Document Type

Undergraduate Thesis

Publication Date



Undergraduate Honours Theses


It has been suggested that an individual’s loneliness is associated with uses of social media as well as with different cultural beliefs (i.e., individualism and collectivism). However, there is little evidence about whether the time spent on social media (e.g., WeChat, Weibo, Facebook, Twitter, Snapchat) and collectivism can predict loneliness in a country that embraces multi-cultures (i.e., Canada). The current study was designed to analyze the relationships between loneliness social media usage (average time spent on social media in a day) as well as the endorsement of collective values. It was expected that the higher endorsement of collective values will offset loneliness and more time spent on social media will facilitate loneliness. Multiple linear regression of data collected from 25 University students in Canada revealed that the score of the endorsement of collective values and average time spent on social media in a day did not predict individuals’ perceived loneliness. Future follow-up studies should emphasize motivations and objective measures of using social media regarding the correlation between collectivism and loneliness and causality of social media usage and collectivism on loneliness in a larger size of sample size.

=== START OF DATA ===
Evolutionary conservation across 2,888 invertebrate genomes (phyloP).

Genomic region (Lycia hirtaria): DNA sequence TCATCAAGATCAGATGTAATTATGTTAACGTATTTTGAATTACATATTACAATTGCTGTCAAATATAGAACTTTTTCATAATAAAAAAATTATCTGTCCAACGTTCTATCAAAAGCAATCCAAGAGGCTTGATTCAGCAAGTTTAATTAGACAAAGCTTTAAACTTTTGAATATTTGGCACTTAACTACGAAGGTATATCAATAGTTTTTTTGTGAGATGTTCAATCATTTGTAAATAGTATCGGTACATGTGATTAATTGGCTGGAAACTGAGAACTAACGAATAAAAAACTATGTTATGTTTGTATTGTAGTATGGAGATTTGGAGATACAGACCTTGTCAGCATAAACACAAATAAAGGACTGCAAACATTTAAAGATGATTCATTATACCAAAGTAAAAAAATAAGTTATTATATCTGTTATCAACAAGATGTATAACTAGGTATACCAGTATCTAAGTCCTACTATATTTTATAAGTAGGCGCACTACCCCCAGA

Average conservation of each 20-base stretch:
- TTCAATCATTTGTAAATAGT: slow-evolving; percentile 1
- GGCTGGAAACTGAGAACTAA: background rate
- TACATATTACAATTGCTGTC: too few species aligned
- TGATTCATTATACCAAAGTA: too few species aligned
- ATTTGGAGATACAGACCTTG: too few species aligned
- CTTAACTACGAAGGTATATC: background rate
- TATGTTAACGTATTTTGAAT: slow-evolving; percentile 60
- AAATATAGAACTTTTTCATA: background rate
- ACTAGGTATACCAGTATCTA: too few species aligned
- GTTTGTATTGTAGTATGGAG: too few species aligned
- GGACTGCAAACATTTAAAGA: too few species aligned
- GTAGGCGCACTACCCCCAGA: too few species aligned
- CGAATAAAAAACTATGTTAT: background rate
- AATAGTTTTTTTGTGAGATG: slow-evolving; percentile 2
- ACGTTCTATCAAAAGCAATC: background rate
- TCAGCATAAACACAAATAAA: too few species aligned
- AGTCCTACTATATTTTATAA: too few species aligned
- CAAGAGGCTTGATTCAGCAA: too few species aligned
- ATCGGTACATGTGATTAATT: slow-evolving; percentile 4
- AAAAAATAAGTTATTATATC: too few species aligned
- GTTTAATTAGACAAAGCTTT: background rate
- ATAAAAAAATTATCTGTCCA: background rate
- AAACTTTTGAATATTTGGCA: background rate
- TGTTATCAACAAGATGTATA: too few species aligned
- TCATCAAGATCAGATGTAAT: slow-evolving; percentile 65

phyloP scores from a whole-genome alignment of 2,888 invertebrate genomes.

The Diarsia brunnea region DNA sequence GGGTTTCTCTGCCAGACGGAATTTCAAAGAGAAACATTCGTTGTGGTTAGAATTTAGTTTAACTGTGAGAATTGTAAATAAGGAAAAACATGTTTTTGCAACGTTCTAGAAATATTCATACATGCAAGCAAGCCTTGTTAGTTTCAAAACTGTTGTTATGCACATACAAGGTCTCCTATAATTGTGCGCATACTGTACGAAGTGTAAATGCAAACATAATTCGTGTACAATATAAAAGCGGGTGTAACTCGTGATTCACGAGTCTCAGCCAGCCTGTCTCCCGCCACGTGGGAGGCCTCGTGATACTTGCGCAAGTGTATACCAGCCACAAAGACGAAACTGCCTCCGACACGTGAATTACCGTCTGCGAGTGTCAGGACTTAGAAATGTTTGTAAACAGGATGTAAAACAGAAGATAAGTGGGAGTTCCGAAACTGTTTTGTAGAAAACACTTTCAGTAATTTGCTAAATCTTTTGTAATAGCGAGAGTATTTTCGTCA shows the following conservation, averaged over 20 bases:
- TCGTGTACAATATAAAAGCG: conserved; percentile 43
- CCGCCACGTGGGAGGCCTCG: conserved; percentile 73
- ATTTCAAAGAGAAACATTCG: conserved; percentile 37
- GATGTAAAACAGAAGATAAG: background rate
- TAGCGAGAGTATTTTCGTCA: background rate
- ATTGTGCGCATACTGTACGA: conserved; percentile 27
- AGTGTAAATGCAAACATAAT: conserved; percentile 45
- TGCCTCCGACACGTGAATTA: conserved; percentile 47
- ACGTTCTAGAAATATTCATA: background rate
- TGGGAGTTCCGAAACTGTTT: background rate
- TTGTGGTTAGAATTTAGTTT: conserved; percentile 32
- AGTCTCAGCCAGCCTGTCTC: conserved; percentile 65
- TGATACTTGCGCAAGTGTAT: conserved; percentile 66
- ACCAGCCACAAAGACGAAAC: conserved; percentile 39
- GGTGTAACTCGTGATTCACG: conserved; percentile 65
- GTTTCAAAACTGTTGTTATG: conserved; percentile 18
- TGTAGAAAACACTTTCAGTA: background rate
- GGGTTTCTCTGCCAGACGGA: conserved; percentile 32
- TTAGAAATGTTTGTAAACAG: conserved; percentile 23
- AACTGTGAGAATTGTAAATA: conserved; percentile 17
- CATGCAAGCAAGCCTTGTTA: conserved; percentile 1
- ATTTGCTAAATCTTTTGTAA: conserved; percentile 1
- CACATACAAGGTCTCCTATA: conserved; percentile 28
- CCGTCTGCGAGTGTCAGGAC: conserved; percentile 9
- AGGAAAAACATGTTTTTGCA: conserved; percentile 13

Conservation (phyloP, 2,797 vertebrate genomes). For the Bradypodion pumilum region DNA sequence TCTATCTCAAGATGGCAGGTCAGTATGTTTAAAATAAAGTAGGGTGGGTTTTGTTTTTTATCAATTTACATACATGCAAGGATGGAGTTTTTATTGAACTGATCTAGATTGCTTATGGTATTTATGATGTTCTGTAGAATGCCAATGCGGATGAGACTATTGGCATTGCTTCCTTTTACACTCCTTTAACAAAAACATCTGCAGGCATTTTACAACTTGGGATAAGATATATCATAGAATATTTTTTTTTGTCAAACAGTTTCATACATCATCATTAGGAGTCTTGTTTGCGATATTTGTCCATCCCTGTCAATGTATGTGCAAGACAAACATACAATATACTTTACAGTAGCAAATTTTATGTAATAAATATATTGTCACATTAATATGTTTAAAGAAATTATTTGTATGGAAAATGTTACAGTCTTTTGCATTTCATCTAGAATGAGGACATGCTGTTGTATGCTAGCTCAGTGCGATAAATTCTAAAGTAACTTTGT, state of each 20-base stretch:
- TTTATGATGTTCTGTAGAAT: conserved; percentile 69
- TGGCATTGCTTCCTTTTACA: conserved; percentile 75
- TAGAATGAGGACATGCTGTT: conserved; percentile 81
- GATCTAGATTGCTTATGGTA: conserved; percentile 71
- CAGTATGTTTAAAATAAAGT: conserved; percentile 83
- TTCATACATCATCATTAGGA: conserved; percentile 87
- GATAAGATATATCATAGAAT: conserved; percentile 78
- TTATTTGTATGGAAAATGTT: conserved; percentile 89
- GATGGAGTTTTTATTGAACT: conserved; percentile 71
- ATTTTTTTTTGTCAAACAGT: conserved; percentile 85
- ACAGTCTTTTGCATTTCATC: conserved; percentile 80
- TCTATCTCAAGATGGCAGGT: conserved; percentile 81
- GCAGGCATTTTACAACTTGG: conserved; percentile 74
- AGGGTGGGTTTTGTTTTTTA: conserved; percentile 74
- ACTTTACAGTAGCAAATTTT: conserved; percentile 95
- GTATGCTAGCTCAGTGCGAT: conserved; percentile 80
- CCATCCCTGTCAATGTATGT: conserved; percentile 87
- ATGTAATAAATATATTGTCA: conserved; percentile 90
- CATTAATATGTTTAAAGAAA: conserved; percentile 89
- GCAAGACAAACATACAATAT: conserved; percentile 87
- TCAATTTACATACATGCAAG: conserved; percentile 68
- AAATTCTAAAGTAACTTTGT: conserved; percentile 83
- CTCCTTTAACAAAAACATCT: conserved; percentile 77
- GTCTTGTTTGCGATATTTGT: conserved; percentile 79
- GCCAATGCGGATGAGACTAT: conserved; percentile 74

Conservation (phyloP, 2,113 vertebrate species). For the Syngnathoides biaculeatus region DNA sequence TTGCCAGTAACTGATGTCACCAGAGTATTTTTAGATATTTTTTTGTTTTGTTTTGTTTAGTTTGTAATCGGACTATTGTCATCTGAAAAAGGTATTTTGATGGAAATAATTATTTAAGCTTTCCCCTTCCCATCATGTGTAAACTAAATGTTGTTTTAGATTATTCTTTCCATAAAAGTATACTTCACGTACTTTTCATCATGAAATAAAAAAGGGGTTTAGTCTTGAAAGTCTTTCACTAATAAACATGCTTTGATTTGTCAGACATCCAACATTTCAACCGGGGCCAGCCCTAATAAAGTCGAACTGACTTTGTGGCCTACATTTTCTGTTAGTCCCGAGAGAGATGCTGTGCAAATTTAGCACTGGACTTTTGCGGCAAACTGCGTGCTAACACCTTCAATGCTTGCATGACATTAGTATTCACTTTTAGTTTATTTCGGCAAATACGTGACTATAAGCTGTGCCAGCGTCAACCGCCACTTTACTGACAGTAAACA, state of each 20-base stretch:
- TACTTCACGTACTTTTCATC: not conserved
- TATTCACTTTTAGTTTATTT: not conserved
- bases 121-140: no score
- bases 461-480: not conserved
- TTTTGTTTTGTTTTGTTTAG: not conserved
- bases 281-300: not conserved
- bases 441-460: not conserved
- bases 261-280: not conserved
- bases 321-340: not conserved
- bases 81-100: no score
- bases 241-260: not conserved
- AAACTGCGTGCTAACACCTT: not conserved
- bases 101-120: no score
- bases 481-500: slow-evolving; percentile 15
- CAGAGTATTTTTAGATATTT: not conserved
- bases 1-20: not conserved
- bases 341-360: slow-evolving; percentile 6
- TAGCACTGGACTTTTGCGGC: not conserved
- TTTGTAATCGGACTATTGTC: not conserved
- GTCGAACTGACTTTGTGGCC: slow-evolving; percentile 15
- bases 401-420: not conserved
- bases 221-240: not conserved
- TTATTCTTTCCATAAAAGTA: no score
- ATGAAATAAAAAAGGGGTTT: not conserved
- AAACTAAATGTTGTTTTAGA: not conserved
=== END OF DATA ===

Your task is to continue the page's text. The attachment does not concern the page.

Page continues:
Thesis Advisor(s): Dr. Mark Cole

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Creative Commons Attribution 4.0 License
This work is licensed under a Creative Commons Attribution 4.0 License.

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